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Stanford Engineers Create Biological Transistor

From: Stig Agermose <stig.agermose.nul>
Date: Fri, 29 Mar 2013 14:48:30 -0700 (PDT)
Archived: Sat, 30 Mar 2013 08:05:08 -0400
Subject: Stanford Engineers Create Biological Transistor


One theory about the so-called greys is that they are biological
robots build to withstand the stress factors of interstellar
travel, so I found this achievement particularly interesting.

Stig Agermose

-----

Source "io 9 - We Come From The Future"

http://tinyurl.com/cfkhk9q


This New Discovery Will Finally Allow Us To Build Biological
Computers


The dawn of biological computers is at hand. In a major first
for synthetic biology, Stanford engineers have used genetic
material to create a biological transistor. Called the
"transcriptor," the creation is the final, missing component
necessary for the creation of a biological computer that could
enable researchers to program functions into living cells.

Modern computers rely on three standard functions. One: they
must be able to store information. Two: they have to be able to
transmit information. Three: they need a basic system of logic
=E2=80=93 a set of rules that governs how they should function given
one or more forms of input. A biological computer would
implement all three on a cellular level, using proteins and DNA
in place of silicon chips.

The first two functions have been demonstrated with cellular
materials before. Several labs have now demonstrated the ability
to store digital data in DNA, some of them at jaw-dropping
densities [link]; and last year, a team led by Stanford
bioengineer Drew Endy developed a system for transmitting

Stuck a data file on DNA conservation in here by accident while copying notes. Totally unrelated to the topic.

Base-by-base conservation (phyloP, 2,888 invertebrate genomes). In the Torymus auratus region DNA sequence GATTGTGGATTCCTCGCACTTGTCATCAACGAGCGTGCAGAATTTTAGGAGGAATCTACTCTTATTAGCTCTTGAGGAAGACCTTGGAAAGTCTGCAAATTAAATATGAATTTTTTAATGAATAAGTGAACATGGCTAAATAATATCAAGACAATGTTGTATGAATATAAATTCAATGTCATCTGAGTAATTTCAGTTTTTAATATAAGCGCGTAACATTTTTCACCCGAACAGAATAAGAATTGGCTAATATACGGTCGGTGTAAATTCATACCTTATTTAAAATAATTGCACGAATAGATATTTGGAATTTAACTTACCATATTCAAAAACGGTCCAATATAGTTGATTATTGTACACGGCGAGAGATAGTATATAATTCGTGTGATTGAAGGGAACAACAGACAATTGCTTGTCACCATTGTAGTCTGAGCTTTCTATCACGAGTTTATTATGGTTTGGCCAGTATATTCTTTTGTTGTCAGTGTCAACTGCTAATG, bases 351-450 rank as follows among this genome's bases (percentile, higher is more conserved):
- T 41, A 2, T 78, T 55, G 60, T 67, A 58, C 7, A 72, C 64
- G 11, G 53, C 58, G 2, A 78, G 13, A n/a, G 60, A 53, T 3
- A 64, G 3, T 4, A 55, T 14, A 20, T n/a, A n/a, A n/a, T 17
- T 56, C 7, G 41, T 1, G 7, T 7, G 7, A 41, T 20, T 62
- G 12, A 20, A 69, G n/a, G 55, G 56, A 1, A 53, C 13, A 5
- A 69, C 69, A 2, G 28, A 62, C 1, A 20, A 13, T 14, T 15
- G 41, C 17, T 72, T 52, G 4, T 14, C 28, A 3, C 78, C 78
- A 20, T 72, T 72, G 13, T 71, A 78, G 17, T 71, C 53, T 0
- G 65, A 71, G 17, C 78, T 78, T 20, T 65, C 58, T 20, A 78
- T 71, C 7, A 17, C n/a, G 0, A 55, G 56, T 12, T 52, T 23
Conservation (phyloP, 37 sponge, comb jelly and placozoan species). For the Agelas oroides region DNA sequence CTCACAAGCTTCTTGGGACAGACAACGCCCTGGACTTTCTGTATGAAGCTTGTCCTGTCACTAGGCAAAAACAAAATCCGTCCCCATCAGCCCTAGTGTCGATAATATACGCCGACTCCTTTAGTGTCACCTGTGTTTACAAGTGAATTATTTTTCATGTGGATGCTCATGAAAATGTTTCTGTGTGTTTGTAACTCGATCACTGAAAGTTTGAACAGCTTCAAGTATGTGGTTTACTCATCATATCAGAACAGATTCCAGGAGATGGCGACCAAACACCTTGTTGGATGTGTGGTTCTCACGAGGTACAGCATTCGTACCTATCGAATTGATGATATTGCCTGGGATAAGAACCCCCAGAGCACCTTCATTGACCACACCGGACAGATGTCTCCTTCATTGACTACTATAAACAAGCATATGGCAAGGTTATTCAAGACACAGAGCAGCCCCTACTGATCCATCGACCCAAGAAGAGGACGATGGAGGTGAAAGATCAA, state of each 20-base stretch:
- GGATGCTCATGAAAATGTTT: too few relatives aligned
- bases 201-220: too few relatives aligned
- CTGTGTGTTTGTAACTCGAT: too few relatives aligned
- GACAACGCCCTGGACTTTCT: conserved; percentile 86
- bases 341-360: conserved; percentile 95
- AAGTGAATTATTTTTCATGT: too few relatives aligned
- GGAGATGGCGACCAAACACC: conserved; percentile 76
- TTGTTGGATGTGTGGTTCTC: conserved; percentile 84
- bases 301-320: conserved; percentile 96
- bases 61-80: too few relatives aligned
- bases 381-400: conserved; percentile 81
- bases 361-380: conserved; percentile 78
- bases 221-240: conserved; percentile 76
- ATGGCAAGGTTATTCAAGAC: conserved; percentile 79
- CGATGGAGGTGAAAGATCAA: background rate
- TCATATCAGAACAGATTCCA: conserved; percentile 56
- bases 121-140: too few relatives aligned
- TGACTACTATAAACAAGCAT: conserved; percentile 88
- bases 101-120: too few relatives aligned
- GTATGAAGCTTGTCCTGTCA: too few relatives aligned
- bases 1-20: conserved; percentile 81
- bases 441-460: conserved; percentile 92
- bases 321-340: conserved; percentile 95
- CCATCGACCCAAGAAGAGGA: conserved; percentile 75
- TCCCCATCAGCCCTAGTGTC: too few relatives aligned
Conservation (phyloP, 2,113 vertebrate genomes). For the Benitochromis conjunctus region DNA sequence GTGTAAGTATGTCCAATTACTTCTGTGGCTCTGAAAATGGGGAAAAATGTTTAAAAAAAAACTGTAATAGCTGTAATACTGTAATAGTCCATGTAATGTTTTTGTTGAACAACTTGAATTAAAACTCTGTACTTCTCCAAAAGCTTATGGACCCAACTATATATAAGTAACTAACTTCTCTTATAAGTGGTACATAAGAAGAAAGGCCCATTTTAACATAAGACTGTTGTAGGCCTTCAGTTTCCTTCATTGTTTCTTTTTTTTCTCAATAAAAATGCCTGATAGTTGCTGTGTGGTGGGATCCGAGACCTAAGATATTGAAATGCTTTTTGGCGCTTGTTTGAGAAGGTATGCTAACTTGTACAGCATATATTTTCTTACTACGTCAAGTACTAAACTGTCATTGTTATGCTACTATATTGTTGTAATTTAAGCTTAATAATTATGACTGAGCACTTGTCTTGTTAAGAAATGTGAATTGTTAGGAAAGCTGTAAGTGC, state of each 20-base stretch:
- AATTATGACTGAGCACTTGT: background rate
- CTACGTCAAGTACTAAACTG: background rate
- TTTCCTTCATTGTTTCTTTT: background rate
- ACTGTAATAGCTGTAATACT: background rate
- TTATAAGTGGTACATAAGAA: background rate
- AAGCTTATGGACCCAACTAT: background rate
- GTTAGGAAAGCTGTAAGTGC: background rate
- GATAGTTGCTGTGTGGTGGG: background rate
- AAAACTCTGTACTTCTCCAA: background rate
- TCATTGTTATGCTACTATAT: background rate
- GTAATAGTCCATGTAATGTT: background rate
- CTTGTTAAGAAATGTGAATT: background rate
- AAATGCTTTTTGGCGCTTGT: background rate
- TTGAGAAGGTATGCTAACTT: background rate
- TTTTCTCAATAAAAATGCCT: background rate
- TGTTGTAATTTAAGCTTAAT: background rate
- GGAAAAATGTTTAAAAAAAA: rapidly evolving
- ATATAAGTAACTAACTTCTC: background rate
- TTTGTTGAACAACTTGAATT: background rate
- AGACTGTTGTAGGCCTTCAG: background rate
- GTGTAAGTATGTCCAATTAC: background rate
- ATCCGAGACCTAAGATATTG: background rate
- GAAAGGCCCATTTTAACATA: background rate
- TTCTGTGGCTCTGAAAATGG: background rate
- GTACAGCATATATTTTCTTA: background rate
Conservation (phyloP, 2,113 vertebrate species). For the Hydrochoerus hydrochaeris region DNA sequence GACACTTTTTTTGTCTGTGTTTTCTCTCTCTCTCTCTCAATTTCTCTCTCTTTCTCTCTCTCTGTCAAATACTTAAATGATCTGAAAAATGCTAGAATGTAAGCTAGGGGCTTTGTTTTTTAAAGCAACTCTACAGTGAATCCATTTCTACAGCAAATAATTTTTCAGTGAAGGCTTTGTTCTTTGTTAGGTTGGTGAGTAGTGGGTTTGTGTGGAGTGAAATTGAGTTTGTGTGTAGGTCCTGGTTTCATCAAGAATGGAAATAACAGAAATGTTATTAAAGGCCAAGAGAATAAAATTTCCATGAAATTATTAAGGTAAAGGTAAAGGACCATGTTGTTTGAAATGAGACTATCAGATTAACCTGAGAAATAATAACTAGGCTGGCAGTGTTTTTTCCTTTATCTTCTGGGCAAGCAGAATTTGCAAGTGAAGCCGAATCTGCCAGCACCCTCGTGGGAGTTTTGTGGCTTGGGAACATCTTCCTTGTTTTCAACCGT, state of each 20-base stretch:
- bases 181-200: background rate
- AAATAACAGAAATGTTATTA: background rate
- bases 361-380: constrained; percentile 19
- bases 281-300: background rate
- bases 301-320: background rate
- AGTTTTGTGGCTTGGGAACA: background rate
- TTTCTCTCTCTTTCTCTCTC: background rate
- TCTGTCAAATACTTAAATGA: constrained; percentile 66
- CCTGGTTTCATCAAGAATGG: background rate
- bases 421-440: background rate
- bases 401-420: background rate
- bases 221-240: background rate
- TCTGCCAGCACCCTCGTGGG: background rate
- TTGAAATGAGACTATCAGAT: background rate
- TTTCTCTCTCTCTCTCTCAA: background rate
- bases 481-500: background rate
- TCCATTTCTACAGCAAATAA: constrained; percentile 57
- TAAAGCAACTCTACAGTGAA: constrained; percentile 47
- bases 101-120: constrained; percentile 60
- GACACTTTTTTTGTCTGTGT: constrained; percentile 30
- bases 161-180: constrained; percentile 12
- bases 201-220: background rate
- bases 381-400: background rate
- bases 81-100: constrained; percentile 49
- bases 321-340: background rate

genetic information between cells. Now, in a study recounted in
the latest issue of Science [link], Endy's team has developed
what it calls a "transcriptor" =E2=80=93 the biological equivalent of
a digital transistor =E2=80=93 and with it a system of logic that can
control cellular function.

In your standard computer, transistors govern the flow of
electricity by playing red light/green light with electrons
along a circuit. Similarly, a transcriptor regulates the flow of
a protein called RNA polymerase along a strand of DNA.
Transistors and transcriptors are, at their most basic, on/off
switches =E2=80=93 the gatekeepers of information transmission,
storage, amplification, and so forth.

The rules that these gatekeepers follow give rise to the logic
systems that dictate what problems a computer can solve. A
transcriptor gatekeeper that lives by a code of "AND," for
example, might allow RNA polymerase to continue along a strand
of DNA when two predetermined conditions are "true" =E2=80=93 if, for
example, the transcriptor detects the presence of Enzyme-A AND
Enzyme-B inside the cell.

A transcriptor that abides by the code of "OR," on the other
hand, would allow RNA polymerase to continue when either or both
of the enzymes are present. In computer science, transistors
that abide by AND-/NAND-/OR-/XOR-/NOR-/XNOR-rules (which you can
read all about here) [link] are called Boolean logic gates. Endy
calls his transcriptor equivalents Boolean Integrase Logic
gates. Or "BIL" gates, for short [link]. Below, Endy provides an
in-depth explanation of Transcriptors and BIL gates.

Here's the takeaway: if you line a bunch of these logic gates
up, you form a logic circuit. Get enough logic circuits
together, and you have a computer that can handle just about any
computation you throw at it =E2=80=93 whether it's addition and
subtraction on a calculator, or gene expression inside a cell.

Endy plans on starting small. For now, he's working with
bacteria, helping other researchers use his BIL gates to
engineer E. coli that can be programmed to change color. And in
a refreshingly practical take on the potential applications of
his team's creation, Endy told NPR's Morning Edition [link] that
he doubts these DNA computers will ever outwit your iPhone; but
this, he said, is missing the point.

"We're building computers that will operate in a place where
your cellphone isn't going to work."

Endy's team's research is published in the latest issue of
Science [link]. For a fantastic animated explanation of
Transcriptors, check out this series of graphics created by Adam
Cole for NPR [link].







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